On the other hand, biological drugs or large-molecule drugs are manufactured from living organisms, such as humans, plants, and microorganisms. Biologics are getting increasingly popular. These are typically larger in size than small-molecule drugs, with a single molecule usually having between 200 to 50.000 atoms. Again, it does not make much sense without industry knowledge.

So if 90% of the medicine we encounter are small molecule drugs, what are biologics? For instance, Insulin, the first biologic drug, has been used to treat diabetes for nearly a century. Vaccines are also considered large-molecule drugs. They play a more significant role than small molecule drugs in treating diseases such as cancer or genetic disorders. Until now, this seems too perfect. So what’s the catch? 

Biologics are relatively larger and more complex than small-molecule medicine. Unlike small molecule drugs, which are commonly administered orally due to their stable nature, biologics do not share the same nature. So, injections or infusions are the preferred methods for the administration of large-molecule drugs, which can make the patient’s compliance more difficult. One significant disadvantage of biologics is that they are much more expensive to produce, so they are also much more costly for patients. Another challenge in the way of biologics is that some patients can develop immune responses to the drugs, which results in less effective treatments over time.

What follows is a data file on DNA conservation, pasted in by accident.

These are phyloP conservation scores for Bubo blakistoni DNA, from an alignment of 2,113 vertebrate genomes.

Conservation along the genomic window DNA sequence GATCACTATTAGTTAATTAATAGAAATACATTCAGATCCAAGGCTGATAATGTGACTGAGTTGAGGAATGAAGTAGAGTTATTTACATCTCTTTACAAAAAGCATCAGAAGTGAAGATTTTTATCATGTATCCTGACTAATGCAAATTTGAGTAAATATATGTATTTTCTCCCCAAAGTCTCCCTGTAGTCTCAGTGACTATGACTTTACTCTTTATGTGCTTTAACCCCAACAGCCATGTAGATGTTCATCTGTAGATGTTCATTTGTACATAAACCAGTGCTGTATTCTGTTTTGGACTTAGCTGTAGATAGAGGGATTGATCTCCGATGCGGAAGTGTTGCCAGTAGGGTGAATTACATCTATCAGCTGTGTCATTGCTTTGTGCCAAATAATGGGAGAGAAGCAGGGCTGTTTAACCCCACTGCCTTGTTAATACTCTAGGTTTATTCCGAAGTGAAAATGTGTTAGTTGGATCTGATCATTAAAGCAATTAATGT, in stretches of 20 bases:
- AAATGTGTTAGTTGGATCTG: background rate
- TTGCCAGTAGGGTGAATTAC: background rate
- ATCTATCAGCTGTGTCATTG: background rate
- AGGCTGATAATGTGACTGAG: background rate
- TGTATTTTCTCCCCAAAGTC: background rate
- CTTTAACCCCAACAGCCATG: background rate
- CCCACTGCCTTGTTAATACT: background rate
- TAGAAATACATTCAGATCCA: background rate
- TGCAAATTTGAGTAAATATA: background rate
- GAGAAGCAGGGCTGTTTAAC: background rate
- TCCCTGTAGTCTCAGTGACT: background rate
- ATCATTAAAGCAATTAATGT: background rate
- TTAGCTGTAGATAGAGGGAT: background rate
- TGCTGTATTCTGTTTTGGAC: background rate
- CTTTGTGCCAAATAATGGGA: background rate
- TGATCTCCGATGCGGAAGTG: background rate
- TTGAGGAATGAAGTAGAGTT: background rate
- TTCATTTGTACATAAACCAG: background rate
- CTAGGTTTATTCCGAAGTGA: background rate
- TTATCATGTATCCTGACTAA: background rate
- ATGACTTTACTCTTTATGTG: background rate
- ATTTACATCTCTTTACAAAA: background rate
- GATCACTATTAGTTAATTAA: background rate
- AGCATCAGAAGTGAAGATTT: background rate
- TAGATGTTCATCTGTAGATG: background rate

Biosimilars vs. Generic medicines

Talking about biologics without mentioning biosimilars would be unfinished business. As we mentioned earlier, biological drugs are expensive. The high cost of biologics leads to new legislation trying to provide more treatment options, increasing access and lowering costs. The result is Biosimilars. As the name implies, a biosimilar is a biologic that is highly similar but does not need to be perfectly identical to the original biological drug. The FDA requires biosimilar products to be highly similar to the original reference product. Biosimilars can cost up to 25-50% less since they are not patented. 

Wait. Doesn’t that sound like generic medicines? Yes, these are similar concepts. They share the same goal which is to offer a more affordable treatment option for some patients. But, unlike generic medicines, biosimilars are not exact copies but have high similarities to the active ingredient of the biologic. The reason behind it is simple, they are often more complex and are made from living cells rather than chemicals, which makes their nature variable and unpredictable.

If you want to refresh your memory on generic medicine, check out our blog!



It’s one of these situations where one is not better than the other, but both need to coexist to treat different diseases. Small molecules will always remain easier to synthesize and produce in large quantities, which will be more suitable for treating chronic conditions where patients need affordable medicines for long periods of time. In contrast, biologics excel and play essential roles in treating more complex diseases such as cancer, autoimmune and inheritable diseases.

Thanks for reading!